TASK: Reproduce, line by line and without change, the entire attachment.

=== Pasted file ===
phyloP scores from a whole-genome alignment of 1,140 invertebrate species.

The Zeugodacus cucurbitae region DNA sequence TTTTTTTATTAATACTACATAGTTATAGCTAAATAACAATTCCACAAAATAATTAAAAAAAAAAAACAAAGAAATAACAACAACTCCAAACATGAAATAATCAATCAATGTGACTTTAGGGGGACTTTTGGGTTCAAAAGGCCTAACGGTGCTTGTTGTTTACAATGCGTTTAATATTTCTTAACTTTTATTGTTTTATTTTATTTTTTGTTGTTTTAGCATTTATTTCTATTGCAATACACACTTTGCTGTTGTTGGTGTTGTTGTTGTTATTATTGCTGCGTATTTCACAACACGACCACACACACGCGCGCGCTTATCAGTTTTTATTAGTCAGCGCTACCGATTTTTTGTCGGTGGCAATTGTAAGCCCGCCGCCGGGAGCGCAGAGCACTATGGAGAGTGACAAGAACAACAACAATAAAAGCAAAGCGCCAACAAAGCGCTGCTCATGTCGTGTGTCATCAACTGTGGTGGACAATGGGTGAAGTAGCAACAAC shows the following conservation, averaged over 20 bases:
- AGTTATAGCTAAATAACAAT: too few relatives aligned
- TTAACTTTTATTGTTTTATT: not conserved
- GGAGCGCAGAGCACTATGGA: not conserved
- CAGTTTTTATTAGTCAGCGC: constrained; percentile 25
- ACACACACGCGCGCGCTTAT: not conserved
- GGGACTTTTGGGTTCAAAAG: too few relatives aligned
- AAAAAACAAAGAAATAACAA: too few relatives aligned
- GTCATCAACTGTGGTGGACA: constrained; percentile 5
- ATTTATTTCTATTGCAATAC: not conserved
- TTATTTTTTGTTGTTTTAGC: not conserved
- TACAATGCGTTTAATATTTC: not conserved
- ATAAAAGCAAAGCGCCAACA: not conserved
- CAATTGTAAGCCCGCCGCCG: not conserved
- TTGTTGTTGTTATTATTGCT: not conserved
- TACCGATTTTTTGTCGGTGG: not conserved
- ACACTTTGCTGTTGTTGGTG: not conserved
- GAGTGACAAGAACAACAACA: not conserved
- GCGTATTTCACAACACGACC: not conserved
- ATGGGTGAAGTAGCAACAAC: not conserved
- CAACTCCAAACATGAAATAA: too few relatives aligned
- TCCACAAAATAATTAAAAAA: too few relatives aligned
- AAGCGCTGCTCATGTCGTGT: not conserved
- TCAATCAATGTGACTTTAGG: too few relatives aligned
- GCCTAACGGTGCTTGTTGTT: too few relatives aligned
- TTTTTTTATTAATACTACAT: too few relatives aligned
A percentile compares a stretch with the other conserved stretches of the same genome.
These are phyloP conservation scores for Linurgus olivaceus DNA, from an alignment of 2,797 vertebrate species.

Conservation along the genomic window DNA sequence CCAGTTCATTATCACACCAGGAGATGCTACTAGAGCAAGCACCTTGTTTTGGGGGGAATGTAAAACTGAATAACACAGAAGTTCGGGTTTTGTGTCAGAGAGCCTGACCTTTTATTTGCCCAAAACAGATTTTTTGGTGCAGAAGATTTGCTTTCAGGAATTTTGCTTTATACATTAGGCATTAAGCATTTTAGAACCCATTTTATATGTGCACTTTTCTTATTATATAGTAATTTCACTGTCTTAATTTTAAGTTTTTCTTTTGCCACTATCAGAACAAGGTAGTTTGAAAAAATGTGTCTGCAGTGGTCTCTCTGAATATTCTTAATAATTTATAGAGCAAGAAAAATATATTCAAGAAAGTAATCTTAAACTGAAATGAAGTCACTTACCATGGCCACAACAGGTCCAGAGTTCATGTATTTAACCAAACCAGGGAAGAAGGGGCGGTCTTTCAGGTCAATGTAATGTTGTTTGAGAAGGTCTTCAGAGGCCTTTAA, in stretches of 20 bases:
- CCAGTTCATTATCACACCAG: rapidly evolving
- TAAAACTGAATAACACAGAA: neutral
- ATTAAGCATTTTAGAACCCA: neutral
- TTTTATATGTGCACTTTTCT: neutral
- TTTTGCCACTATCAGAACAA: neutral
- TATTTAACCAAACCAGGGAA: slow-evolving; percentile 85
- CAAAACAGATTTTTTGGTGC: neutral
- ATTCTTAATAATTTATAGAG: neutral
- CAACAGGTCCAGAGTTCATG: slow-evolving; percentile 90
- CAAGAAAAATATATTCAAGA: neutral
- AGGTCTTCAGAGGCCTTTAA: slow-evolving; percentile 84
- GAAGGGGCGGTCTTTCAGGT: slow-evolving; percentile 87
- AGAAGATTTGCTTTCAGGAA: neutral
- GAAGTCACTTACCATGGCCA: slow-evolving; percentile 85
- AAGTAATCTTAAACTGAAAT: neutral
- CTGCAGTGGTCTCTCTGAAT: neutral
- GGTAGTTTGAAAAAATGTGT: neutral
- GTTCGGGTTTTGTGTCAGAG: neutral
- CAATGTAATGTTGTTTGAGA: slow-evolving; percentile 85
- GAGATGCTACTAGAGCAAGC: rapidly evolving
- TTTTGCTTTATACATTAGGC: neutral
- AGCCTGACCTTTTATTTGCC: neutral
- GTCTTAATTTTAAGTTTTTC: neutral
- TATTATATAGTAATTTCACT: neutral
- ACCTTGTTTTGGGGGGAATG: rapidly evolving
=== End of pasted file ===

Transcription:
phyloP scores from a whole-genome alignment of 1,140 invertebrate species.

The Zeugodacus cucurbitae region DNA sequence TTTTTTTATTAATACTACATAGTTATAGCTAAATAACAATTCCACAAAATAATTAAAAAAAAAAAACAAAGAAATAACAACAACTCCAAACATGAAATAATCAATCAATGTGACTTTAGGGGGACTTTTGGGTTCAAAAGGCCTAACGGTGCTTGTTGTTTACAATGCGTTTAATATTTCTTAACTTTTATTGTTTTATTTTATTTTTTGTTGTTTTAGCATTTATTTCTATTGCAATACACACTTTGCTGTTGTTGGTGTTGTTGTTGTTATTATTGCTGCGTATTTCACAACACGACCACACACACGCGCGCGCTTATCAGTTTTTATTAGTCAGCGCTACCGATTTTTTGTCGGTGGCAATTGTAAGCCCGCCGCCGGGAGCGCAGAGCACTATGGAGAGTGACAAGAACAACAACAATAAAAGCAAAGCGCCAACAAAGCGCTGCTCATGTCGTGTGTCATCAACTGTGGTGGACAATGGGTGAAGTAGCAACAAC shows the following conservation, averaged over 20 bases:
- AGTTATAGCTAAATAACAAT: too few relatives aligned
- TTAACTTTTATTGTTTTATT: not conserved
- GGAGCGCAGAGCACTATGGA: not conserved
- CAGTTTTTATTAGTCAGCGC: constrained; percentile 25
- ACACACACGCGCGCGCTTAT: not conserved
- GGGACTTTTGGGTTCAAAAG: too few relatives aligned
- AAAAAACAAAGAAATAACAA: too few relatives aligned
- GTCATCAACTGTGGTGGACA: constrained; percentile 5
- ATTTATTTCTATTGCAATAC: not conserved
- TTATTTTTTGTTGTTTTAGC: not conserved
- TACAATGCGTTTAATATTTC: not conserved
- ATAAAAGCAAAGCGCCAACA: not conserved
- CAATTGTAAGCCCGCCGCCG: not conserved
- TTGTTGTTGTTATTATTGCT: not conserved
- TACCGATTTTTTGTCGGTGG: not conserved
- ACACTTTGCTGTTGTTGGTG: not conserved
- GAGTGACAAGAACAACAACA: not conserved
- GCGTATTTCACAACACGACC: not conserved
- ATGGGTGAAGTAGCAACAAC: not conserved
- CAACTCCAAACATGAAATAA: too few relatives aligned
- TCCACAAAATAATTAAAAAA: too few relatives aligned
- AAGCGCTGCTCATGTCGTGT: not conserved
- TCAATCAATGTGACTTTAGG: too few relatives aligned
- GCCTAACGGTGCTTGTTGTT: too few relatives aligned
- TTTTTTTATTAATACTACAT: too few relatives aligned
A percentile compares a stretch with the other conserved stretches of the same genome.
These are phyloP conservation scores for Linurgus olivaceus DNA, from an alignment of 2,797 vertebrate species.

Conservation along the genomic window DNA sequence CCAGTTCATTATCACACCAGGAGATGCTACTAGAGCAAGCACCTTGTTTTGGGGGGAATGTAAAACTGAATAACACAGAAGTTCGGGTTTTGTGTCAGAGAGCCTGACCTTTTATTTGCCCAAAACAGATTTTTTGGTGCAGAAGATTTGCTTTCAGGAATTTTGCTTTATACATTAGGCATTAAGCATTTTAGAACCCATTTTATATGTGCACTTTTCTTATTATATAGTAATTTCACTGTCTTAATTTTAAGTTTTTCTTTTGCCACTATCAGAACAAGGTAGTTTGAAAAAATGTGTCTGCAGTGGTCTCTCTGAATATTCTTAATAATTTATAGAGCAAGAAAAATATATTCAAGAAAGTAATCTTAAACTGAAATGAAGTCACTTACCATGGCCACAACAGGTCCAGAGTTCATGTATTTAACCAAACCAGGGAAGAAGGGGCGGTCTTTCAGGTCAATGTAATGTTGTTTGAGAAGGTCTTCAGAGGCCTTTAA, in stretches of 20 bases:
- CCAGTTCATTATCACACCAG: rapidly evolving
- TAAAACTGAATAACACAGAA: neutral
- ATTAAGCATTTTAGAACCCA: neutral
- TTTTATATGTGCACTTTTCT: neutral
- TTTTGCCACTATCAGAACAA: neutral
- TATTTAACCAAACCAGGGAA: slow-evolving; percentile 85
- CAAAACAGATTTTTTGGTGC: neutral
- ATTCTTAATAATTTATAGAG: neutral
- CAACAGGTCCAGAGTTCATG: slow-evolving; percentile 90
- CAAGAAAAATATATTCAAGA: neutral
- AGGTCTTCAGAGGCCTTTAA: slow-evolving; percentile 84
- GAAGGGGCGGTCTTTCAGGT: slow-evolving; percentile 87
- AGAAGATTTGCTTTCAGGAA: neutral
- GAAGTCACTTACCATGGCCA: slow-evolving; percentile 85
- AAGTAATCTTAAACTGAAAT: neutral
- CTGCAGTGGTCTCTCTGAAT: neutral
- GGTAGTTTGAAAAAATGTGT: neutral
- GTTCGGGTTTTGTGTCAGAG: neutral
- CAATGTAATGTTGTTTGAGA: slow-evolving; percentile 85
- GAGATGCTACTAGAGCAAGC: rapidly evolving
- TTTTGCTTTATACATTAGGC: neutral
- AGCCTGACCTTTTATTTGCC: neutral
- GTCTTAATTTTAAGTTTTTC: neutral
- TATTATATAGTAATTTCACT: neutral
- ACCTTGTTTTGGGGGGAATG: rapidly evolving